Equally important is switching from HTTP 1 to HTTP 2. With HTTP 1, a browser can download six to eight requests per domain in parallel, while HTTP 2 allows the sending of multiple files on the same connection. There is still some slight overhead for each separate file. Bundling client resources still makes sense, but it’s prudent to make several bundles. Microsoft’s cloud service Azure is currently working on adding support for HTTP 2 for web apps. CDNs also support HTTP 2, meaning that static files, like images, video and scripts can be downloaded faster to the end user from the CDN, even if the web server does not support HTTP1.

Image optimization can also considerably lessen loading times. This makes even more sense considering the hard shift to mobile browsing. At this point, having optimized images should be considered a basic non-functional requirement (NFR). With image resizers and modern image formats like JPEG 2000 and JPEG XR, this has become easier than ever. In addition, CDN vendors now support the conversion of traditional formats, like JPEG, to more modern formats which they can serve to browsers supporting these formats.

When should you think about web performance?

Conventional wisdom dictates that performance is part of one of the basic steps in project management, namely testing and optimization.



This approach may have been good enough in the past, but doesn’t cut it anymore nowadays. What we should be doing is this:



Performance must be part of every step in the design and development process. In the conceptualization and design phase, ideas that could potentially lower performance should be weeded out in favor of designs that allow for quicker response times. For instance, though a feature itself might give value, you always have to consider any potential impact it might have to the overall performance. A good example is the usage of Ads for a website. Though an Ad can bring revenue, it can also slow down the site and thus have an impact on your main business. During development of a site, programmers should already carefully think through the implications of such decisions and how they can affect performance, instead of leaving those concerns to the testers.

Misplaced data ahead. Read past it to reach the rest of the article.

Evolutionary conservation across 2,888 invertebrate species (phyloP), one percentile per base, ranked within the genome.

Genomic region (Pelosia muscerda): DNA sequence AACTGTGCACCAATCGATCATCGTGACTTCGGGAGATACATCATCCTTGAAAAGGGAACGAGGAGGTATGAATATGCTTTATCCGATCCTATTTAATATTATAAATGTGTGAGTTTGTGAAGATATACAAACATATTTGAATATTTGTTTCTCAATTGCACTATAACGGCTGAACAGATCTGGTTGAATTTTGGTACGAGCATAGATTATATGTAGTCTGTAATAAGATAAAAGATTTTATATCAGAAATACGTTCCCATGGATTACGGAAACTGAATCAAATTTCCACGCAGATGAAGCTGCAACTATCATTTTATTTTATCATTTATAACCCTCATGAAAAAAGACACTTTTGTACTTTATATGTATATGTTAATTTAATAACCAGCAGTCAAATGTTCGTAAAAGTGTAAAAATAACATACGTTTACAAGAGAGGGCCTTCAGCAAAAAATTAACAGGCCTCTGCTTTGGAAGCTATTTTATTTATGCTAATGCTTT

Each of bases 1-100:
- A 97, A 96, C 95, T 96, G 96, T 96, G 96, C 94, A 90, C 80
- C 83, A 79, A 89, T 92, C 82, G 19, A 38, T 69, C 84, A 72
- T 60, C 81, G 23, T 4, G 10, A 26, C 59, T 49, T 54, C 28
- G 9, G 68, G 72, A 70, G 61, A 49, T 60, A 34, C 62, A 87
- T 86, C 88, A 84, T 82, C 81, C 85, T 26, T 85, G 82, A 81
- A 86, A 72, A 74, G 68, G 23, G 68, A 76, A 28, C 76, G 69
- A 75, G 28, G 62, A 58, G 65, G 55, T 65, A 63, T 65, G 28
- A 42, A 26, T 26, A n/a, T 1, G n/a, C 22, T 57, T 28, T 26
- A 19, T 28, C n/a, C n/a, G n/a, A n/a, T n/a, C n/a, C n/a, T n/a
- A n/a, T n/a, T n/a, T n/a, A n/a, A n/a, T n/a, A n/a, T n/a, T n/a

And of course, during launch and maintenance, performance optimization leading to increased customer satisfaction should be a priority. The quest for performance should be a cycle that never ends. As you measure and prioritize your site’s performance, you find new ways to improve it. After you have finished said improvements, you should measure again and find new ways to increase performance.



Episerver Gotchas

Using Episerver, there are some simple performance improvement steps that you should keep in mind throughout your development process:

  • Minimize database calls. Instead, use Episerver’s caching layer as much as possible.

  • Minimize external requests and always cache the ones you are making, when possible.

  • Personalization might have an impact to performance, therefore make sure you implement personalization in a way that has the least possible impact; for instance, by asynchronously loading the parts that should be personalized.

  • Avoid frequent querying of the Dynamic Data Store.

  • Try to keep your content tree well balanced.

  • Prefer Lists over ContentArea where possible to avoid big content structures for complex pages.  

  • Avoid dynamic properties when possible.

What does this mean for me?

It means one thing: High performance doesn’t just happen by accident. It needs a lot of planning throughout project development and constant monitoring after launch. But what you should always keep in mind is that the effort pays off, both in customer satisfaction and profit. Better performance equals better conversion rates, which means better business for you.

About The Author

Linus Ekström

Linus Ekström

Chief Technology Officer

Linus is a prominent figure amongst Episerver professionals. He develops strategically sound solutions to business challenges.